There is a cute little turf church at Núpsstaður in Fljótshverfi in South-Iceland, called Núpsstaðakirkja church. I have been visiting all of the 6 remaining turf churches in Iceland and have written a blog on each of them.
I am a huge fan of these turf churches and the turf houses remaining in Iceland and am so glad that some of them were preserved as historical monuments. All of the old turf churches and most of the turf houses in Iceland belong to Þjóðminjasafn Íslands - the National Museum of Iceland, which maintains them. Núpsstaðakirkja belongs to the National Museum's Historic Building Collection.
There is a delapidated turf house at Núpsstaður which dates back to the 18th and 19th centuries, and this beautiful little turf church. The little turf church is in very good condition.
It was built no later than 1657 and the oldest part of the church is from the 17th century. The first church on this site was most likely built before year 1200.
Núpsstaðakirkja was deconsecrated in 1765 by a letter from the King and was most likely used as a farm church or an oratory after that time. For a while it was used as a storehouse. It wasn't until 200 years later, or in 1961, that it was re-consecrated after having been repaired in 1958-1960.
In 1930 this little turf church become the first building in Iceland to come under the care of the National Museum of Iceland and to be declared as protected.
The National Museum of Iceland has put an altar from another church inside Núpsstaðakirkja turf church. This small cute little altar dates back to 1789 and belonged to the church Stóra-Dalskirkja.
The chandelier belonged to Víðimýrarkirkja turf church in North-Iceland.
Núpsstaður turf farm consists of 15 houses plus 4 others which are in ruins. The backdrop of the turf farm is so beautiful, these tall majestic mountains which take on all kinds of form and majestic pillars of rock hover over the farm.
Before ring-road 1 was opened in 1974 the farmers at Núpsstaður farm helped travellers cross the ever changing unbridged rivers of Skeiðarársandur sand plain and glaciers. Hannes Jónsson (1880-1968), farmer at Núpsstaður, helped travellers across for more than 50 years. His grave is in the graveyard behind the church.
Núpsstaður farm is privately owned so it cannot be visited and it is no longer possible to drive up to the farm as before. But I walked up to the farm to have a closer look at the turf church, seeing that I am writing about turf churches and turf houses in Iceland.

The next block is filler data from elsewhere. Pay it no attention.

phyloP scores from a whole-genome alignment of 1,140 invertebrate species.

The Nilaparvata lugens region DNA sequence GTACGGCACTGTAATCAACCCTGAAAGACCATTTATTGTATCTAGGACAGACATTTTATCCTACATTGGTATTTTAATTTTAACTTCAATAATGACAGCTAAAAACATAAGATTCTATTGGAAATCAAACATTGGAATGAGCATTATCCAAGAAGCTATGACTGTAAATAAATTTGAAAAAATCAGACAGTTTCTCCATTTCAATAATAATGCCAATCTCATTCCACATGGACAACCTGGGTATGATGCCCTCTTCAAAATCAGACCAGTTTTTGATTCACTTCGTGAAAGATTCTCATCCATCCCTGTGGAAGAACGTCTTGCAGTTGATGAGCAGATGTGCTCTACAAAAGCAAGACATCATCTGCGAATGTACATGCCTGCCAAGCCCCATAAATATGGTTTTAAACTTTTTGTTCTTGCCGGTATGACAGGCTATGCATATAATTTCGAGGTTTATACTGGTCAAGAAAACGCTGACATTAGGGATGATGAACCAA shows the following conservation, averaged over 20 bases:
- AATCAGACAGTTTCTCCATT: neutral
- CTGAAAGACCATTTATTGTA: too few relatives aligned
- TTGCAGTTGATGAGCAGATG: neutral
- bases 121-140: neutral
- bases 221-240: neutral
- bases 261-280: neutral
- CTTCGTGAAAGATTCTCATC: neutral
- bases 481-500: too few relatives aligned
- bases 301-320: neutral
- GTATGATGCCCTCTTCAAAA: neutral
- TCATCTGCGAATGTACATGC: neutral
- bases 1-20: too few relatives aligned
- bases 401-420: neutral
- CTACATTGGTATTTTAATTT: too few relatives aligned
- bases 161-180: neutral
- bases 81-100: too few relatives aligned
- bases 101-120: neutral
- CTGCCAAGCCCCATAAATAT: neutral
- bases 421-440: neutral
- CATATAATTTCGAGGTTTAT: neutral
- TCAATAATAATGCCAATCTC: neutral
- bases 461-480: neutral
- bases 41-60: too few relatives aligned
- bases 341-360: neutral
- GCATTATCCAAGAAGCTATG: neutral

The farm, Núpsstaður farm, gets its name from the mountain east of the farm, Mt. Lómagnúpur. That mountain is one of the most majestic mountains here in Iceland in my opinion - a massive cliff.
Mt. Lómagnúpur has in my eyes always been one of Iceland's most majestic mountains, ever since I saw it first as a little girl travelling in Iceland with my parents. Back then ring-road 1 wasn't open yet and Mt. Lómagnúpur was like a massive guardian of the unbridged black sand plain of the south. The road stopped close to the mountain and we had to turn back.
Mt. Lómagnúpur is a huge mountain, which stands tall almost like an omen west of Skeiðarársandur. There is an account in the Saga of Njáll:
The Saga of Njáll speaks of a dream chieftain Flosi Þorgeirsson had. He dreamt that he was by Mt. Lómagnúpur. The mountain opened up and a giant stepped out of the mountain, holding a large iron rod. The giant called out the names of Flosi's men. First he called out the name of Grímur the Red, a kinsman of Flosi, and Árni Kolsson. Then he called out the names of Eyjólfur Bölverksson and Ljótur, the son of Hallur at Síða, and another 6 men.
The giant then kept silent for a while. He then called out the names of 5 of Flosi's men, which were the sons of Sigfús. He then called out another 5 names, Lambi, Móðólfur and Glúmur. And he called the names of another 3 men. Last of the names were Gunnar Lambason and Kolur Þorsteinsson. The giant then walked towards Flosi and Flosi asked him what was new and what was his name. The giant told Flosi that his name were Járngrímur. Flosi analysed the dream and believed that all these men, whose names were called out by the giant, were going to be killed.
If you get a chance step out of the car and have a look at Mt. Lómagnúpur from this angle while driving on the south-coast. It is just mesmerizing and a little scary at the same time.